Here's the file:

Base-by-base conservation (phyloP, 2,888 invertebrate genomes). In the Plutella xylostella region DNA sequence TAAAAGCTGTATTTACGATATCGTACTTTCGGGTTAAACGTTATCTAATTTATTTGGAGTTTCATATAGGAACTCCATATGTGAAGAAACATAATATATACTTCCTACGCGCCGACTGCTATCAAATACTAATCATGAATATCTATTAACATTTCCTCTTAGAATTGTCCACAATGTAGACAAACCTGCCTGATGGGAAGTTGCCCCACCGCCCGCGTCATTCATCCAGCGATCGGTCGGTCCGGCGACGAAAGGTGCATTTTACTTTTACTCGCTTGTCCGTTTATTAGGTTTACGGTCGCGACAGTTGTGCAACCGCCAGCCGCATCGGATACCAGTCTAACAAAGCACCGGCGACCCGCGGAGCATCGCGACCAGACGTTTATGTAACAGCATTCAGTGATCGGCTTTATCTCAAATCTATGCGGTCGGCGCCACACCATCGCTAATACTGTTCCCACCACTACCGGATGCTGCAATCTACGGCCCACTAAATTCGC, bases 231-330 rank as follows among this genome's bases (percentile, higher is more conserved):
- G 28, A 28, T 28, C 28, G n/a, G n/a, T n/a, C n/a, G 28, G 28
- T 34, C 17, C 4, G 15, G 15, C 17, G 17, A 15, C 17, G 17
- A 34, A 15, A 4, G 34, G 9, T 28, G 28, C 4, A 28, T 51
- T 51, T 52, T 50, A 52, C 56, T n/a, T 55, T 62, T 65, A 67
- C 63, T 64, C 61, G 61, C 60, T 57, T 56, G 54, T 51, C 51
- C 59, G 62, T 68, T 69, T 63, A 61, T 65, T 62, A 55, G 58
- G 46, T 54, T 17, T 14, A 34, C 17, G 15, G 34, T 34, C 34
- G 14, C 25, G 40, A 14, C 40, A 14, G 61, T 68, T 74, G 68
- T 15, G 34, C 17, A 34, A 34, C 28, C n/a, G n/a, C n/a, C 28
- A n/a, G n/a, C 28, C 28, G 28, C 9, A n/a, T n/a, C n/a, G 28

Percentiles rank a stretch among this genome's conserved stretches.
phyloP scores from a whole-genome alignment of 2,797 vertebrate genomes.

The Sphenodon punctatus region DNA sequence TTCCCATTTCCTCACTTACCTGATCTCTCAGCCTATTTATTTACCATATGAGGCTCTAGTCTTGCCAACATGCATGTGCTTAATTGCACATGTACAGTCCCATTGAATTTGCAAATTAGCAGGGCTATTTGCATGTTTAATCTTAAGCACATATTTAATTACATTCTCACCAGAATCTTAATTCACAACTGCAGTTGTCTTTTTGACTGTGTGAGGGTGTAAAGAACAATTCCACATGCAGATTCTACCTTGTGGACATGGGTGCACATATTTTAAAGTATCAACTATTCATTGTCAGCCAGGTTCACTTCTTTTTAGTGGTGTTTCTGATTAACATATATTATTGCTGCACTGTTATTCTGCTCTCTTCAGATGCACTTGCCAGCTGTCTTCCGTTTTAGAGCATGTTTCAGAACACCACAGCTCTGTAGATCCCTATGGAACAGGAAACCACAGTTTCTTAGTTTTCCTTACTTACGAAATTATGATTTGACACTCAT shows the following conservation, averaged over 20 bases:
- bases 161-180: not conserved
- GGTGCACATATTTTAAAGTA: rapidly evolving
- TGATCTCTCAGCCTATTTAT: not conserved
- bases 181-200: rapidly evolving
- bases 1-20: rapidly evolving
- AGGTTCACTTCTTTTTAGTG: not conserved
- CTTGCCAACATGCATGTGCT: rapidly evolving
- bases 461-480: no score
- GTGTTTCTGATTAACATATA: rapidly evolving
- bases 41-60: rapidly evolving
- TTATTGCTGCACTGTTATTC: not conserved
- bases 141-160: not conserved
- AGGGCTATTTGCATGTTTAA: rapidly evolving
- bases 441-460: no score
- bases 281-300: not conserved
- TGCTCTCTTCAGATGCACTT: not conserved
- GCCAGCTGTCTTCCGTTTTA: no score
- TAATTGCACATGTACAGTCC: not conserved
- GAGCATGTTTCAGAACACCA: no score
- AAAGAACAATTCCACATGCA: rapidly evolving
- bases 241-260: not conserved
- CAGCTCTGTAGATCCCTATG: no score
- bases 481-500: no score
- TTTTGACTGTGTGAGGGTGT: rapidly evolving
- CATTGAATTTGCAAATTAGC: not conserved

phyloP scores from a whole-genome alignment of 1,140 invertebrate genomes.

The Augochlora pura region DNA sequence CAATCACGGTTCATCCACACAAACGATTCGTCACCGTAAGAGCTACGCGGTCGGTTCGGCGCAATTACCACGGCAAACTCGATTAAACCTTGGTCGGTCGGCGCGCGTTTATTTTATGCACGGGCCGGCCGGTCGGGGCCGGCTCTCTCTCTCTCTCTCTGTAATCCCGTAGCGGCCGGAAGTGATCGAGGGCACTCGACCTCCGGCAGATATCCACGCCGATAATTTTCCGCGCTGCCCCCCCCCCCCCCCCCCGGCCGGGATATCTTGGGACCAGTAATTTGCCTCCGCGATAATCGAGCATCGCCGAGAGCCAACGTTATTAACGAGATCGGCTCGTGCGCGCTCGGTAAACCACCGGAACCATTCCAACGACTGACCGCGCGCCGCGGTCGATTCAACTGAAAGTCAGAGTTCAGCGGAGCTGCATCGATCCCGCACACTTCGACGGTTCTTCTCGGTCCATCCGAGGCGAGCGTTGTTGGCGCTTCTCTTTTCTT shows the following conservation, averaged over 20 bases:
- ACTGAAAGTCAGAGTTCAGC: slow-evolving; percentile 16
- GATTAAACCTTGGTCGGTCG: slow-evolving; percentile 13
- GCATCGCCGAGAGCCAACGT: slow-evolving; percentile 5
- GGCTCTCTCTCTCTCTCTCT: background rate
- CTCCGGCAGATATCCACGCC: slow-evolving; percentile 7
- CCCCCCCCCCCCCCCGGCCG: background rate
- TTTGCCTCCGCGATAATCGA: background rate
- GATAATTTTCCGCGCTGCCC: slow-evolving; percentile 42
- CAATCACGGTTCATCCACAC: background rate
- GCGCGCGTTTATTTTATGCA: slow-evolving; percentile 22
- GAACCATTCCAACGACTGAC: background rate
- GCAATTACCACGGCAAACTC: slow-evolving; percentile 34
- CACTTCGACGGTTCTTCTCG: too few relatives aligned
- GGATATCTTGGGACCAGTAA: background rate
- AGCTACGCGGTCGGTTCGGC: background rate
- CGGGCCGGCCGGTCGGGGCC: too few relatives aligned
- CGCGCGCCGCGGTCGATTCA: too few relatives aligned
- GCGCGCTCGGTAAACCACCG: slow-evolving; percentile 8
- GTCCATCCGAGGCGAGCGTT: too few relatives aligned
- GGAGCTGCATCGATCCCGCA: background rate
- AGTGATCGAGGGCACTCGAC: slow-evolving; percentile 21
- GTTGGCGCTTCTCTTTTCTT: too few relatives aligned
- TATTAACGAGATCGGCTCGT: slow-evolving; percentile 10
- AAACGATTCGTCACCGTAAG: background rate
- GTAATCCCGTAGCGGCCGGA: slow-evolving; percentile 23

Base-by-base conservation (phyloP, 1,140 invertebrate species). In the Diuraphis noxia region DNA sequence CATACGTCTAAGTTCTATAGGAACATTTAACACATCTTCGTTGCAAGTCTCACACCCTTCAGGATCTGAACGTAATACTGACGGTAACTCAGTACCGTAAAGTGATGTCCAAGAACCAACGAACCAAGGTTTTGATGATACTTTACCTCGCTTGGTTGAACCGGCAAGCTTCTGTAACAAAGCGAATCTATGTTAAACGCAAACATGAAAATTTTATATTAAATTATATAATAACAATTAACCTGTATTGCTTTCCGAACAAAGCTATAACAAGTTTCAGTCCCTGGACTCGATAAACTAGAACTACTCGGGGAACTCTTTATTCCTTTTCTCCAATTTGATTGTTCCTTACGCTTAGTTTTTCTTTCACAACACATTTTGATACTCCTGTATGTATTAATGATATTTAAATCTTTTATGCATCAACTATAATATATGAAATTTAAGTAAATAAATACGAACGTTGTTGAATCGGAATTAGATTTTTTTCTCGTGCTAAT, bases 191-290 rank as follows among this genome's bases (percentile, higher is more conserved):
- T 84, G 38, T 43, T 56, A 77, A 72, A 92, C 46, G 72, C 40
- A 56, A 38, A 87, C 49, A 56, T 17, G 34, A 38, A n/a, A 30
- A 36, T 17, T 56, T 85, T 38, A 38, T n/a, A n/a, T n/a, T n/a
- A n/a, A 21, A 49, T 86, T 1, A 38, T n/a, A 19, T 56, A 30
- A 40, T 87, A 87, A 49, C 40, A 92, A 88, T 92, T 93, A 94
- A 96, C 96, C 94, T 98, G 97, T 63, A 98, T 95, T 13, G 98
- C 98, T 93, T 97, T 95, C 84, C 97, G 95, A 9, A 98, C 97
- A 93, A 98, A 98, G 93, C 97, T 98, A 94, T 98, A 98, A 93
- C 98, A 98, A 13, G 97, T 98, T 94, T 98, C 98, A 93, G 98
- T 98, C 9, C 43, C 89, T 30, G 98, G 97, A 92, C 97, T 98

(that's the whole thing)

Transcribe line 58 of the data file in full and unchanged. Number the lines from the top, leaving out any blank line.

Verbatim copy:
- CGCGCGCCGCGGTCGATTCA: too few relatives aligned